Published on July 16th, 20200
Social Communication and ADHD in Schools
By: Gabrielle Dupuis & Chantal Mayer-Crittenden
To begin, I would like to introduce myself. My name is Gabrielle Dupuis and I am a master’s student in speech-language pathology at Laurentian University. I come from Hearst, a small francophone town in Northern Ontario. When I was a little girl, a teacher told me: “If I could start over again, I think I would be a speech-language pathologist.” Since then, I have always been interested in speech-language pathology. Social communication is something that happens everywhere, so I decided to learn more about it by pairing it with a disorder that interests me greatly, attention-deficit hyperactivity disorder (ADHD). My thesis supervisor, Dr. Chantal Mayer-Crittenden, and I have created a video to raise awareness of this issue. The video was created as a result of participants’ responses to a survey carried out to meet the requirements for a master’s degree in speech-language pathology.
Almost everyone knows a child who has ADHD. It is well known that these children usually have behavioural problems, but what about their communication? In the video, we explain the impact of ADHD on communication and the role of the speech-language pathologist. In a social context, pragmatics are most obvious. Pragmatics reflect the organization of language and are based on the use of language’s social function in society. In fact, studies show that from kindergarten onwards, children favour friends who have a good command of language and avoid children who have communication disorders or communicate less effectively than others.
Let’s look at the components listed above in more detail:
According to the Diagnostic and Statistical Manual of Mental Disorders (DSM-5) (APA, 2013), a child has a social communication disorder when they have persistent difficulties in the social use of verbal and nonverbal communication as manifested by all of the following:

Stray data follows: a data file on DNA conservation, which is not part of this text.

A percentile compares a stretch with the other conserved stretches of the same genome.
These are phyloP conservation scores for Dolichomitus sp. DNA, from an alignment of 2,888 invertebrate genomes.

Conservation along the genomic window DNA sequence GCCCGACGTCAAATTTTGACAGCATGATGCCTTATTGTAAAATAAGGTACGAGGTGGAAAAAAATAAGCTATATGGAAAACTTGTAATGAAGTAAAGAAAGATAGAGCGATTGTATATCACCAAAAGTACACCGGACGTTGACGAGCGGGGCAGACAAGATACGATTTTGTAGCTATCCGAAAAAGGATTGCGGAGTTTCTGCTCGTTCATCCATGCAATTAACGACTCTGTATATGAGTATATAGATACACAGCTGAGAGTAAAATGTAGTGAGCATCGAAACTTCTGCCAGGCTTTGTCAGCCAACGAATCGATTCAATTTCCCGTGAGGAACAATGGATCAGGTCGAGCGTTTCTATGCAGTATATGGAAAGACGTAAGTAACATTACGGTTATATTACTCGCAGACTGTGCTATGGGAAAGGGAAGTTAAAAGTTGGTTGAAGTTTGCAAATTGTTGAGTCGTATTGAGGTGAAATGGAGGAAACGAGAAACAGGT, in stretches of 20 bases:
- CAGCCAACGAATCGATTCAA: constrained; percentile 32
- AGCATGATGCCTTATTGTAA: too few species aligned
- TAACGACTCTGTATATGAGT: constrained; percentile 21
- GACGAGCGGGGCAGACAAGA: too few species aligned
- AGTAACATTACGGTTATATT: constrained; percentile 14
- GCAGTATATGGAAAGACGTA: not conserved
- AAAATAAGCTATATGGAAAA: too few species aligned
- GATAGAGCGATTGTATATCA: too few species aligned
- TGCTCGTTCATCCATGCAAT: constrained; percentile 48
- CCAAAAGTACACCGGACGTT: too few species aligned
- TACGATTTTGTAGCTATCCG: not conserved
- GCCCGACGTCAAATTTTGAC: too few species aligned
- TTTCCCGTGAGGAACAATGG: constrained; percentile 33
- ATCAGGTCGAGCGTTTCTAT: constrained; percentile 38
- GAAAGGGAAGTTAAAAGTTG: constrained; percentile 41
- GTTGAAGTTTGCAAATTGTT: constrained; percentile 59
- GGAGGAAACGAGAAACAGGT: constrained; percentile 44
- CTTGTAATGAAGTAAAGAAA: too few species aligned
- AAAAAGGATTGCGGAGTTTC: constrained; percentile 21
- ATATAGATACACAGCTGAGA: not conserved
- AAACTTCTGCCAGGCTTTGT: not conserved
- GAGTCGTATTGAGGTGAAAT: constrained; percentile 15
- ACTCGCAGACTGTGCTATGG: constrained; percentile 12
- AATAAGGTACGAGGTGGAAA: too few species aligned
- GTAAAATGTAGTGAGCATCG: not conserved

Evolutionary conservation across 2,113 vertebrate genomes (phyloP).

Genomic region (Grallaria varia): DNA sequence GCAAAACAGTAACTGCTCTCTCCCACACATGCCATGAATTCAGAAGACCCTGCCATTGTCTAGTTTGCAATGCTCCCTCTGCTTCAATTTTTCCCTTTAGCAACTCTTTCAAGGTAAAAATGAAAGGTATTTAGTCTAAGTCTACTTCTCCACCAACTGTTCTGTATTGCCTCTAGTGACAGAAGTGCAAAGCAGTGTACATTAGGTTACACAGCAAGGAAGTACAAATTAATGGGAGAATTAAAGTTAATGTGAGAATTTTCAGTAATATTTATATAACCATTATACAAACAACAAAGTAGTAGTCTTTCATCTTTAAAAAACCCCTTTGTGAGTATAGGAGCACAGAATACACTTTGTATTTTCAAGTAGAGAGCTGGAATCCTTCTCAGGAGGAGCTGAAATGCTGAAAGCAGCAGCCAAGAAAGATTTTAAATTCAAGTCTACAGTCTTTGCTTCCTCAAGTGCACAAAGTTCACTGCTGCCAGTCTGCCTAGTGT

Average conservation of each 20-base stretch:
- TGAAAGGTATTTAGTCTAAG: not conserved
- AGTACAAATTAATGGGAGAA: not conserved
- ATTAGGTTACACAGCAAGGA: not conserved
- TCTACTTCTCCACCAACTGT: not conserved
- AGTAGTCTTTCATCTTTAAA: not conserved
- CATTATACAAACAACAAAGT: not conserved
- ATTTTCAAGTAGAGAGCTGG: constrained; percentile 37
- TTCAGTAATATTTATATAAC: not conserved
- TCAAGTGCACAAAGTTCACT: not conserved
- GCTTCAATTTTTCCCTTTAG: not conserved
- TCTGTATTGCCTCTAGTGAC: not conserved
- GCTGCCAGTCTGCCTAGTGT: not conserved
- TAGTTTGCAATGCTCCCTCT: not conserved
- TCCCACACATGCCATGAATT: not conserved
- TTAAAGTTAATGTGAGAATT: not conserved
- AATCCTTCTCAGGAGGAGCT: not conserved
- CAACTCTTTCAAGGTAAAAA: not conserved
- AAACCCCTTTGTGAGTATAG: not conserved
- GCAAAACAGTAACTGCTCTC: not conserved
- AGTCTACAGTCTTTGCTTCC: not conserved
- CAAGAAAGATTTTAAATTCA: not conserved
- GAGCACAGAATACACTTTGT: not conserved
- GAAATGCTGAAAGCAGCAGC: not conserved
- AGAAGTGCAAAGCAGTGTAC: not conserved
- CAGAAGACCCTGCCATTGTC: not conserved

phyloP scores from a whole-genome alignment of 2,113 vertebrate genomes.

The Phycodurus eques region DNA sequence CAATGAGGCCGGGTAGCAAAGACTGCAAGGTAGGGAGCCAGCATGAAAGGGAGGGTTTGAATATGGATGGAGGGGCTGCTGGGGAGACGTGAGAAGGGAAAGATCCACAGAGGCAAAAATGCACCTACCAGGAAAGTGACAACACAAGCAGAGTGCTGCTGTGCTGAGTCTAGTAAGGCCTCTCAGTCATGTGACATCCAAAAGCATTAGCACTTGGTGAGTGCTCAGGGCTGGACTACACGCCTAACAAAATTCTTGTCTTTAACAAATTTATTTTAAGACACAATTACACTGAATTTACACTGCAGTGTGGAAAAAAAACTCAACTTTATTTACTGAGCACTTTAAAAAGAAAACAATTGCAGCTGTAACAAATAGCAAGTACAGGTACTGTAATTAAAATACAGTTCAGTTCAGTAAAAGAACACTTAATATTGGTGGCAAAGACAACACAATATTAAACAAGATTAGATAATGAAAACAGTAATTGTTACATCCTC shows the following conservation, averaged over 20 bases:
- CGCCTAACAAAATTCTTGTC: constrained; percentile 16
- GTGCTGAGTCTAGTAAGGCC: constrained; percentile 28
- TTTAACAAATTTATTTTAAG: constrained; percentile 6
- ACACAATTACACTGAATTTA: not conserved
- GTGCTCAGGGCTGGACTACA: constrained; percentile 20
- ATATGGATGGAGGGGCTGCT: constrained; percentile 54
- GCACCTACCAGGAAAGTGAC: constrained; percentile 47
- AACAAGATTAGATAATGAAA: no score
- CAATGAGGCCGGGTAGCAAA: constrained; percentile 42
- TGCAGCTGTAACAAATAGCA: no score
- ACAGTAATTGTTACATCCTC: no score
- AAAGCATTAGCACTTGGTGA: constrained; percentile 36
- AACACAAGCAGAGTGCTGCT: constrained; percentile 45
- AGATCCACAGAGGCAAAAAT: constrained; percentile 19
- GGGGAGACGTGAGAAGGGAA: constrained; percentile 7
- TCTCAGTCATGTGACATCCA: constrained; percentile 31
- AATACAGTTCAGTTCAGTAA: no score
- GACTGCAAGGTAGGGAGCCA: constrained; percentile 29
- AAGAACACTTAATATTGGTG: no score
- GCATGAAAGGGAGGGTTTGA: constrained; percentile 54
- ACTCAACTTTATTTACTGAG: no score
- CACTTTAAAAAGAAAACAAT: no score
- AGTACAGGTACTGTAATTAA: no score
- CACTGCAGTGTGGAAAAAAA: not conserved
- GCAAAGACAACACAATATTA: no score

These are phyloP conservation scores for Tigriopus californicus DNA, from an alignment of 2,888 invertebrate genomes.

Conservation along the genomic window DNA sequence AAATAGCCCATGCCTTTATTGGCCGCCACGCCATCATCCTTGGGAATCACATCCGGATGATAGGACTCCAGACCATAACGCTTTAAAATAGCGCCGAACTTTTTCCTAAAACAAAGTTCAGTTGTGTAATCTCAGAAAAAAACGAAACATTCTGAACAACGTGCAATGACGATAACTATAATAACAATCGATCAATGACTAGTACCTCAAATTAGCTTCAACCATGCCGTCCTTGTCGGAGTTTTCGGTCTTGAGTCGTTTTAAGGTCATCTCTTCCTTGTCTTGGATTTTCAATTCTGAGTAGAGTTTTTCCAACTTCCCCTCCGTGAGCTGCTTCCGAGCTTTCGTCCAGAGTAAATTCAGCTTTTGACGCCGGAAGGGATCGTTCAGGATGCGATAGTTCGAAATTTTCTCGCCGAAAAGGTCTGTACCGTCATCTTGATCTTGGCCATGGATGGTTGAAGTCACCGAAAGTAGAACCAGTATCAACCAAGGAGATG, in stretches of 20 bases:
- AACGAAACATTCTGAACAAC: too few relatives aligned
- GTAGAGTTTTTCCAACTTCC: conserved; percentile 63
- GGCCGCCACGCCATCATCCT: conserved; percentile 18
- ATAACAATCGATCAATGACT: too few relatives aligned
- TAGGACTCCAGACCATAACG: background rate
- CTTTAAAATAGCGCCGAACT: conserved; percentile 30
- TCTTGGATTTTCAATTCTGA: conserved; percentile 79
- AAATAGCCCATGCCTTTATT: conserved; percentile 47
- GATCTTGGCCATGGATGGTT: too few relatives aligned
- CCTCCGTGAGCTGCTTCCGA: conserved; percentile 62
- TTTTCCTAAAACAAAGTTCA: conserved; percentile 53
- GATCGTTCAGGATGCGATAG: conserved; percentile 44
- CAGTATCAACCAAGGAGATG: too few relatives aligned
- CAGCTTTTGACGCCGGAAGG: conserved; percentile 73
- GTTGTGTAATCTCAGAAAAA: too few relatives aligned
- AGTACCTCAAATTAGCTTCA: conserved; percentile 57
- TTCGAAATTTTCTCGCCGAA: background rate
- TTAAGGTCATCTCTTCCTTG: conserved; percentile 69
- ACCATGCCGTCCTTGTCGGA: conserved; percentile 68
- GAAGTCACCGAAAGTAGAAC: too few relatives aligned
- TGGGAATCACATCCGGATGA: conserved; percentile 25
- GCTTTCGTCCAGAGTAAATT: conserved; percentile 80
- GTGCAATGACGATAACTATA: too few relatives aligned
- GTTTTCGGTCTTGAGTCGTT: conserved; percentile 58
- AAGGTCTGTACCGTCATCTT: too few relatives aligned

- Deficits in using communication for social purposes, such as greeting and sharing information, in a manner that is appropriate for the social context:
- Reading facial expressions of others
- Making good eye contact
- Taking turns in a conversation
- Impairment in the ability to change communication to match context or the needs of the listener and impaired ability to understand abstract concepts
- Deficits in social communication that can create several barriers to and limit effective communication, such as difficulties with:
- Social integration
- Developing peer relationships
- Academic achievement
Attention-Deficit Hyperactivity Disorder (ADHD)
ADHD is a neurodevelopmental disorder. According to the DSM-5, individuals with this disorder may show patterns of inattention, hyperactivity, impulsivity, cognitive difficulties and deficits in executive functioning. However, regardless of the symptoms, people with ADHD often face pragmatic difficulties. In addition, people with ADHD may also have a developmental language disorder (DLD). Some research suggests that ADHD is the most common concomitant mental disorder in children with DLD. In fact, up to two-thirds of children with ADHD have DLD as well. So if, in a school of 300 students, 30 of them have ADHD, we can expect 20 students to have DLD as well.
Developmental Language Disorder (DLD)